Instruments of Beauty: Divine Tools is a collection of exquisite drawing tools personifying mankind’s yearning for beauty and the patterns of meaning in the world. Just as the Alchemists sought after enlightenment through the pursuit of immortality, the Ancient Greeks found divinity in the correlation between mathematics, the sciences and the arts. They found divinity in the golden ratio (φ), a geometric relationship as old as the spine of the nautilus shell and propagated (immaculately or not) in iconic artifacts across history.
This set of tools represents the convergence of disciplines (math, engineering and art) and ideals (spirituality and technology) – and the tantalizing promise of eternity through everlasting and universal beauty. These tools invoke the mysterious force that encodes the Universe with our sense of beauty and the ideal.
To be part of the 15 designers selected to present work at La Triennale di Milano is truly a milestone in my career. I am really proud to unveil Instruments of Beauty to the design world.
There are many people out there who look up to the path you’ve taken and wonder how you’ve managed to get to where you are. Besides looking back to connect the dots, what key nuggets of wisdom would you give to them?
That is flattering to know! I think setting aside time to know yourself will give you the initial insights you need to get you started on the path. This sounds easy, but I think we can be deceptively good at telling ourselves we cannot afford that discussion. Next, daring to honor those impulses. I think we tend to stop ourselves short with ‘I can’t’, but why not treat it like a thought-experiment? For one day, just see what happens when you say ‘Yes’ and ‘I can’. The world is not going to collapse and you can always go back to the status quo, if it is not for you.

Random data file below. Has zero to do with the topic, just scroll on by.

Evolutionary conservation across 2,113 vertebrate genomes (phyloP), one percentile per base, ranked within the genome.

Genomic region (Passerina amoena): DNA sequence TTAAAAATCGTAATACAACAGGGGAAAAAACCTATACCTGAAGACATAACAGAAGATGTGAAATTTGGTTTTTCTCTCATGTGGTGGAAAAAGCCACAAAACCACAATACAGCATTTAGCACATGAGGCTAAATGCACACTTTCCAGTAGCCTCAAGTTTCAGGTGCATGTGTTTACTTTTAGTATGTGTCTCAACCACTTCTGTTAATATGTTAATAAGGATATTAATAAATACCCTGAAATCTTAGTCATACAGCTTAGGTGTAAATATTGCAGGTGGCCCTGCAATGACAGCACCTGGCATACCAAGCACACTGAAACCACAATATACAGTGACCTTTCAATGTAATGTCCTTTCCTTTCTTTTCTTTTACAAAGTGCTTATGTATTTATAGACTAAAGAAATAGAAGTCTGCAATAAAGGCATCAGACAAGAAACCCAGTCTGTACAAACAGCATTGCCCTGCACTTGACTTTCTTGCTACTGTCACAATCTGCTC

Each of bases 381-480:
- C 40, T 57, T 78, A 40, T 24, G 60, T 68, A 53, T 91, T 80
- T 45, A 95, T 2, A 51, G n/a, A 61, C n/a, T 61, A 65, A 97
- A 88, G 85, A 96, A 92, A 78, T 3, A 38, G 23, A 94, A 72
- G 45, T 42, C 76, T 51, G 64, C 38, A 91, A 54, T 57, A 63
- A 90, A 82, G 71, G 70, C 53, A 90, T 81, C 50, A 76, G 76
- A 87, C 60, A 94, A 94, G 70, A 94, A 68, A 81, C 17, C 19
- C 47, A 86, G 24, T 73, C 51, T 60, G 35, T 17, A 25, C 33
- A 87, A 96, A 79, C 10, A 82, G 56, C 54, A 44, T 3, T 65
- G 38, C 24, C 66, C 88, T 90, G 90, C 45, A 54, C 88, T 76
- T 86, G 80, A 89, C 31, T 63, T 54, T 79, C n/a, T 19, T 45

Singapore has talked a lot about investing more into our own brand of creativity. As a sort of poster child for the result the government wants to cultivate, what’s the one policy you think needs to change to achieve this?
Wow, I don’t know if I can be called a poster child! I cannot really think of a specific policy that I think needs changing. In an ideal scenario, I wish that administrators could be free from their KPI-driven approach to measuring success, as it would give them greater freedom to be bolder in decision-making and to more comfortable with the idea of things developing organically over a longer period of time.
The pressure to identify ‘sure-wins’ and to ‘show results’ however means that decisions are always going to be focused on what appears ‘sensibly geared for success’ on paper. This can limit the opportunities to truly break new ground with disruptive ideas that are incomparable to existing benchmarks.
I also want to add that I think that Singaporeans are very creative and innovative. I am tired of the lazy and outdated rhetoric perpetuating Singapore as dull and conservative. So, I think the question we should be asking is not ‘What do we need to do to be more creative?’ but rather ‘How do we start to recognize and own the creative power we already have? Then, how to we start to exert our creative soft power on the world?’
What is more important, consuming the story or the truth?
Good question. For me, I am drawn to authenticity and for better or worse I associate that with truthfulness. Some people would argue that truth is ultimately subjective and that our personal truths are simply the stories we tell ourselves and other people. Sometimes, the truth can be disguised through a story and sometimes stories can be used to obscure the truth. I think storytelling is ultimately a tool, which can be wielded for any kind of agenda – truthful, or not. I will always favor the truth.
Olivia Lee is part of ‘The Alchemists’ showcase which debuted at La Triennale di Milano during Milan Design Week 2015. ’The Alchemists’ project sees a new generation of Singaporean designers explore their roles as modern day alchemists - pushing the boundaries of design through the process of transmutation.
We are inspired by Olivia’s vision of beauty and inner integrity, and are proud to have her as Fieldtester, a group a group of inspiring friends that regularly test MATTER products in their workplace and travels to help us improve durability and design. Olivia wears The Sideswept Dhoti in Gradiente, Size 1.